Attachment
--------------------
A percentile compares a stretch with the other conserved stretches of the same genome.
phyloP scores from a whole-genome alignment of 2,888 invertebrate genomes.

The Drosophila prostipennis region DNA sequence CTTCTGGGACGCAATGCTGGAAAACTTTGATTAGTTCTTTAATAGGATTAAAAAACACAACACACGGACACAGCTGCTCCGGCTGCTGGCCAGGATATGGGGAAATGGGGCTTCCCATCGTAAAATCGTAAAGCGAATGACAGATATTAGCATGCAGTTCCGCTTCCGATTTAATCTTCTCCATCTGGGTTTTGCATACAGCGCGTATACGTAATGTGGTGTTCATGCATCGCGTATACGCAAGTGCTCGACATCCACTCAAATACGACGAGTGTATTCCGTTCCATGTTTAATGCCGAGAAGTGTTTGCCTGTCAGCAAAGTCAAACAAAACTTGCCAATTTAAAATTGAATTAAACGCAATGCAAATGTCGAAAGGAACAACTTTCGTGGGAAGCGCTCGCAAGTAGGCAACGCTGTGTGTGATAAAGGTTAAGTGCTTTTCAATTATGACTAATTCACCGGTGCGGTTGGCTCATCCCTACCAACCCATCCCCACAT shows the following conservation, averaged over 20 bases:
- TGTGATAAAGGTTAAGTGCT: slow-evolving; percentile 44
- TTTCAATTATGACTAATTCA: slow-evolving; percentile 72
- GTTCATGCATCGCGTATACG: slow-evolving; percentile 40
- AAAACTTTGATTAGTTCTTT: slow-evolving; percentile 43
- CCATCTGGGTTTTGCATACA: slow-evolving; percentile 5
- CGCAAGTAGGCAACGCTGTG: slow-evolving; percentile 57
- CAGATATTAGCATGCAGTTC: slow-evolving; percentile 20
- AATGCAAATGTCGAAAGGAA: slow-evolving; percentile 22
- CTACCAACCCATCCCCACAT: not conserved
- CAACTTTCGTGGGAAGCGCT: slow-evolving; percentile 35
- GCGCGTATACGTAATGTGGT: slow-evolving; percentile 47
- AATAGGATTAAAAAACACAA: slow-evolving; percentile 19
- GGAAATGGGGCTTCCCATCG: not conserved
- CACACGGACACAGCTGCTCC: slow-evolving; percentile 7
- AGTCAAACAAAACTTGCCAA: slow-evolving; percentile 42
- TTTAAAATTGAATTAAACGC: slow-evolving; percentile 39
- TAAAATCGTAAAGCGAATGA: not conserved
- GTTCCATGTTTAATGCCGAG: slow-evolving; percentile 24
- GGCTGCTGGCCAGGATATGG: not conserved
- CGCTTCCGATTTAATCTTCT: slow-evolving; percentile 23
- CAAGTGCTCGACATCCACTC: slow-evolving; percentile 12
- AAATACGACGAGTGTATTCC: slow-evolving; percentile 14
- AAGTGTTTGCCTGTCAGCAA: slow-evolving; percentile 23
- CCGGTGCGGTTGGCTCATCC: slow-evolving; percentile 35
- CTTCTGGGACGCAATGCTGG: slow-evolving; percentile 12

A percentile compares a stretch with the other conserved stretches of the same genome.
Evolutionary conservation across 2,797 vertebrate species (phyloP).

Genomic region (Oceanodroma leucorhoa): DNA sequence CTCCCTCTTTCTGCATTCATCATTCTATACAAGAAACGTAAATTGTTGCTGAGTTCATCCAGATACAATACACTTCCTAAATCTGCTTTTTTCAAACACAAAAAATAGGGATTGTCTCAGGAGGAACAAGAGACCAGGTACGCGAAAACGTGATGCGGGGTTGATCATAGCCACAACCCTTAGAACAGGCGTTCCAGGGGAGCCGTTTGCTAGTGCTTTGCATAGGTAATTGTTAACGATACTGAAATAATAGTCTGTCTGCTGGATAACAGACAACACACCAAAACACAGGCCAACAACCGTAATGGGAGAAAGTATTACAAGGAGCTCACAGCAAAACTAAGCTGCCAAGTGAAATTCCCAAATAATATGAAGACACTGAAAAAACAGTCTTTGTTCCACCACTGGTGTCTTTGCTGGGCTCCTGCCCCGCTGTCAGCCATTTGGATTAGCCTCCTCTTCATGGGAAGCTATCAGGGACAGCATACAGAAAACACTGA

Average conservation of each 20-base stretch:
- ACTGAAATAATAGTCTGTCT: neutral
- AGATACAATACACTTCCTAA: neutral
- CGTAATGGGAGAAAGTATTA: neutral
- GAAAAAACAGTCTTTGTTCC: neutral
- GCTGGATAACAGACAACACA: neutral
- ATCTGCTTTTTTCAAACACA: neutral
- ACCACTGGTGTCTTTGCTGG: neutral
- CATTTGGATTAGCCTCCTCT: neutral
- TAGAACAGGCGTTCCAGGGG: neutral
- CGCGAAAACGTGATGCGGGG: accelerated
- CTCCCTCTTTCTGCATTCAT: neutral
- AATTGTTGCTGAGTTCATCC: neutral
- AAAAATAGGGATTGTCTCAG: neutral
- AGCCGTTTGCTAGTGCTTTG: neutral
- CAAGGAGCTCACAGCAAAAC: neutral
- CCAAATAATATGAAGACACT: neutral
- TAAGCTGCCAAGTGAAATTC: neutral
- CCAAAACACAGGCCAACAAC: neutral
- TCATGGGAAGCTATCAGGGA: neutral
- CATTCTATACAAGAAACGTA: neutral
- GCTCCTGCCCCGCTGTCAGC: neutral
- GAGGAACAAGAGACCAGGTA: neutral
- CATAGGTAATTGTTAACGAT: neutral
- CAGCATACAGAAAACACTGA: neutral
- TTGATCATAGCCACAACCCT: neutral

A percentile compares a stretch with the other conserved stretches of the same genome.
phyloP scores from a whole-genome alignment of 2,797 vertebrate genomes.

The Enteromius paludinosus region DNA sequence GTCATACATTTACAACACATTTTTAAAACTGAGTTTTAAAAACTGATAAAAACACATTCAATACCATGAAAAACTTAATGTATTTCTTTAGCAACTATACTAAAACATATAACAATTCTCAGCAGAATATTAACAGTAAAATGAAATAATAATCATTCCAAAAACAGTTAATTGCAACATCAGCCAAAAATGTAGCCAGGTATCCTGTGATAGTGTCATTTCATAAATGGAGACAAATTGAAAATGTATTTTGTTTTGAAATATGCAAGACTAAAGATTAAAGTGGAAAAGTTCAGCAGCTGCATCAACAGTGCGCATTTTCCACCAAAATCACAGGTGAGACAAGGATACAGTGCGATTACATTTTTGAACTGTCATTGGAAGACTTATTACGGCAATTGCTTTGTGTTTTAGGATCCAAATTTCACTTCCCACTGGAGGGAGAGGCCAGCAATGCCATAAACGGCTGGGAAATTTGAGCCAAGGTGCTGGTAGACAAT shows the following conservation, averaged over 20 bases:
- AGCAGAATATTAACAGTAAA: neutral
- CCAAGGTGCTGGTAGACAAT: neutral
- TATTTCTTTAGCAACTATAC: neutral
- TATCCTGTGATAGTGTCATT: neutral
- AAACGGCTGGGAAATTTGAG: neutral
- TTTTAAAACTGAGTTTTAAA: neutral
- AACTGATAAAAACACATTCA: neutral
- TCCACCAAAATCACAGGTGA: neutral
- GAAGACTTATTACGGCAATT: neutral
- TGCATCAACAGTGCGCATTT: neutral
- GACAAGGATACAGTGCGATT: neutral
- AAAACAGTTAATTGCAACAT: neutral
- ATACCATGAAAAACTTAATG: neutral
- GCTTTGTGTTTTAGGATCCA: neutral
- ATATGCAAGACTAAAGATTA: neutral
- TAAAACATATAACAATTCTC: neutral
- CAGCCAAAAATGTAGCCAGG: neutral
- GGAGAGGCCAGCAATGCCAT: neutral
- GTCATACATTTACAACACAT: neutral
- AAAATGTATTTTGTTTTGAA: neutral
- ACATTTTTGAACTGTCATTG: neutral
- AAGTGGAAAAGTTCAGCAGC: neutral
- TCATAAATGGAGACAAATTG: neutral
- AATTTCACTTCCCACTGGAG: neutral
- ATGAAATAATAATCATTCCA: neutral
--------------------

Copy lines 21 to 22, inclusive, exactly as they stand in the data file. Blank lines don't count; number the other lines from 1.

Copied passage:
- GTTCCATGTTTAATGCCGAG: slow-evolving; percentile 24
- GGCTGCTGGCCAGGATATGG: not conserved